Robin’s Randoms: Mistakes I Learned From

It’s easier to think of what I did right before I was published than what I did wrong.  I’m not sure why that is; maybe I prefer the glass half-full.  It is a good review, though, to remember the near misses and flat out mistakes so that I don’t go there again.

1) Impatience:  Once I knew I wanted to be a published writer, I was focused.
Determination was my middle name.  Finding a balance between that eagerness and the rush to get into the market was hard for me.  I made the mistake of mailing a manuscript before it was the best it could be.  And I didn’t just mail it once; I mailed it about 30 times.  That story will be revised someday.  Maybe.

2) Talking:  I talked about my story too much.
I should clarify.  I talked about my story to non-writers too much.  Being excited about my new venture, I would share my ideas, and bubble over excitedly about the writing experience only to be shot down by an Eeyore-type who declared that those books don’t sell, it’s hard to get published these days, or don’t get your hopes up.   I’ve learned to offer a snippet and hold the rest close for me and only me.  I’ve also learned to see it from the other side.  It does look a little crazy from the other side, but don’t look at it from their side—that would be another mistake.

3) Peer pressure:  Early on I was willing to do anything to be a better writer.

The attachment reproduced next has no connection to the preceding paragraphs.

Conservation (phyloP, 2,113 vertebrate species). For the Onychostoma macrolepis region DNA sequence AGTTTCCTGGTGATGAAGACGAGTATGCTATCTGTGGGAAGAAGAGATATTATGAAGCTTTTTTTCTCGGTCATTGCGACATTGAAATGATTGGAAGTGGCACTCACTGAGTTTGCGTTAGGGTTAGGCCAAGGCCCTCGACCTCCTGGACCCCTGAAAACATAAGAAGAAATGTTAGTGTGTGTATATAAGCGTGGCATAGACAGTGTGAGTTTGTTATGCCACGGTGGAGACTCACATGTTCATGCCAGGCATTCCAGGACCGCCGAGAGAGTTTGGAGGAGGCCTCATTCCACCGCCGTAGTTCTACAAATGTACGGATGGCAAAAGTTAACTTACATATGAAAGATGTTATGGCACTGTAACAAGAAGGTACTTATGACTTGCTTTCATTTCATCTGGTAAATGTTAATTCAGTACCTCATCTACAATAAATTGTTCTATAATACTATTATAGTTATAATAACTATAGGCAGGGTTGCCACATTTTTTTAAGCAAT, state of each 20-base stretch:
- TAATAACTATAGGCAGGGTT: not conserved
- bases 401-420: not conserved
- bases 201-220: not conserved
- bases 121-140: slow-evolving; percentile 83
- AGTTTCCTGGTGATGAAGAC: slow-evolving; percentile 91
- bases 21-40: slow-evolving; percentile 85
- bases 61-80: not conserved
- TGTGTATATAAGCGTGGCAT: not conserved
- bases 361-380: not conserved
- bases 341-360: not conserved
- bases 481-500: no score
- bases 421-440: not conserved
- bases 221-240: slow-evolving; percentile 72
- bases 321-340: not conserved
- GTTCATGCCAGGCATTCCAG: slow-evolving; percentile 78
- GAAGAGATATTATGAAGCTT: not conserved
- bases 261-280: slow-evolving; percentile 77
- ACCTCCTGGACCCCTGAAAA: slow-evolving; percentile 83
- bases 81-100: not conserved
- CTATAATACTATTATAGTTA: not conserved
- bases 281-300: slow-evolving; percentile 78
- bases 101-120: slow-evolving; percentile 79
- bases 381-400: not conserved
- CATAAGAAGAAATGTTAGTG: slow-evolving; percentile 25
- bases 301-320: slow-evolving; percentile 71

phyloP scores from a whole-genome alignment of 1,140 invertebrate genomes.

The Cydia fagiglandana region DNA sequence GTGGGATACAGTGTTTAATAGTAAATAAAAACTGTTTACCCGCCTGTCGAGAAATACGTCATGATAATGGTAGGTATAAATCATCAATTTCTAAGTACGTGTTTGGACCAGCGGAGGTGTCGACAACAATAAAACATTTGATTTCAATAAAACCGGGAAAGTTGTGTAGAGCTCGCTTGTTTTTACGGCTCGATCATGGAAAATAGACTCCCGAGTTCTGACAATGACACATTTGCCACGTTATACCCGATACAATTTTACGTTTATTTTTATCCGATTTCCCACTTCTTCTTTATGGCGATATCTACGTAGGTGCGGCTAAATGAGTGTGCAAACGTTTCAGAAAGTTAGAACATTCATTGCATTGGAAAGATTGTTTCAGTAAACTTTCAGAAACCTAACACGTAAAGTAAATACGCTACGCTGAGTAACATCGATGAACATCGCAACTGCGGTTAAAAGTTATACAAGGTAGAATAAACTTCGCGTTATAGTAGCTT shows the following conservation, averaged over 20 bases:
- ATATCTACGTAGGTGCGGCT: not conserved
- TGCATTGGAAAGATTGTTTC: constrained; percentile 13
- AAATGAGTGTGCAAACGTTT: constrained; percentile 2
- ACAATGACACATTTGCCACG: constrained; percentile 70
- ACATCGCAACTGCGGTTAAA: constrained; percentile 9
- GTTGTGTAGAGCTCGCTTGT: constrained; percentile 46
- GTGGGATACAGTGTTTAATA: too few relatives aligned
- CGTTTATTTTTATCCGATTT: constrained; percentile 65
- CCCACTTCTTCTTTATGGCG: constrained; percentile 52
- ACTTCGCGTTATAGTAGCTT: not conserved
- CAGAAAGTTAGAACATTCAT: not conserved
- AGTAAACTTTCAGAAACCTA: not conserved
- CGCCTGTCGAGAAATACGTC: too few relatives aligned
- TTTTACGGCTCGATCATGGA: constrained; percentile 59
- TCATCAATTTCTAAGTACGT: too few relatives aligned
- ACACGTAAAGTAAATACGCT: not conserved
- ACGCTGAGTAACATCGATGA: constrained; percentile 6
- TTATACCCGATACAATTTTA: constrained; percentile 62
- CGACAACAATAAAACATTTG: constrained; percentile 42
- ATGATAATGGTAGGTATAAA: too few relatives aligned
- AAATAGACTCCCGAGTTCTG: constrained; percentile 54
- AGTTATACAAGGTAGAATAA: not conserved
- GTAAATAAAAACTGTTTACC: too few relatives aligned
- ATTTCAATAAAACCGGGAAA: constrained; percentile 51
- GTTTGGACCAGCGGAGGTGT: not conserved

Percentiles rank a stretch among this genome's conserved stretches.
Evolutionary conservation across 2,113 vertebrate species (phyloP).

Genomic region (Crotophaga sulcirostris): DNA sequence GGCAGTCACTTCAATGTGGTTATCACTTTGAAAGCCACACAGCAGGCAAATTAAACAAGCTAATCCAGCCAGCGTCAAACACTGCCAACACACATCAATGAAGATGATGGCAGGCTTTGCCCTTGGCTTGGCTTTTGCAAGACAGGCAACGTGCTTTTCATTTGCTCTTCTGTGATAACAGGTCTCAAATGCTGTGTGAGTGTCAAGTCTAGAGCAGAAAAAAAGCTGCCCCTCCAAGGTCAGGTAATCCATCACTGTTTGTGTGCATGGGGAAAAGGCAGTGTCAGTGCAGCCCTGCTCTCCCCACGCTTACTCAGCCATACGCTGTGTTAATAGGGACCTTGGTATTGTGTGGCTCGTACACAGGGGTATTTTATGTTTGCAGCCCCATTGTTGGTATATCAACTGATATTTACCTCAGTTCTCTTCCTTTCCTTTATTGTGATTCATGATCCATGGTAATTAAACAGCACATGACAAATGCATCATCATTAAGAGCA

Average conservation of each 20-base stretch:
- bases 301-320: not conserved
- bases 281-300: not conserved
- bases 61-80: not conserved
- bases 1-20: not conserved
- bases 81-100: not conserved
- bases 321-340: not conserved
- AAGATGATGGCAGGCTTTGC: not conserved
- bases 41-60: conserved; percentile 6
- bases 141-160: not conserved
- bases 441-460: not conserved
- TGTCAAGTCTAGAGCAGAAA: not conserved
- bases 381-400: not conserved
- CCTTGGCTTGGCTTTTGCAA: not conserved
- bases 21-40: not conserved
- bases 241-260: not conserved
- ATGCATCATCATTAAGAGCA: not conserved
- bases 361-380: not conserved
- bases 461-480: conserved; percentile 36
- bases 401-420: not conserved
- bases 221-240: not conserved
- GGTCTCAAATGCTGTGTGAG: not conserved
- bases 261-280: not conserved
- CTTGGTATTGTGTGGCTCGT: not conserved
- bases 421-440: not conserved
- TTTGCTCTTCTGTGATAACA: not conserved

I still want to be a better writer, but I’m not willing to be trampled in the process.  I let someone be rough with her critiques and I didn’t speak up.  I knew her harsh words were unnecessary, but I knew they had originated from her own pain, so I let them go.  In retrospect, I see that I wasted her time and my own by letting it go on too long.

4) Perspective:  I only gave up on myself a few times in the ten years it took me to get published.
Each time I was exhausted and had lost perspective.  I was a weeping, inconsolable mess who declared that all the doubters were right—I was wasting my time.  It’s good to have a singular focus, but it’s also important to turn around and look at how far you’ve come on the journey.

5) Stopping:  The biggest mistake I made is not writing. What I mean is that there should always be something going on in the background.  When I was working on Buried, I wasn’t working on anything else.  I had put away my manuscript that had been rejected 30 times and was so grateful for Buried being picked up that that’s all I worked on.  I don’t do that anymore.

None of those 5 things are really mistakes, though.  I truly wanted to learn to be a better writer, and I wanted to be a published writer, so I did what it took, and when I screwed up I tried not to do it again.  But I didn’t let it stop me.



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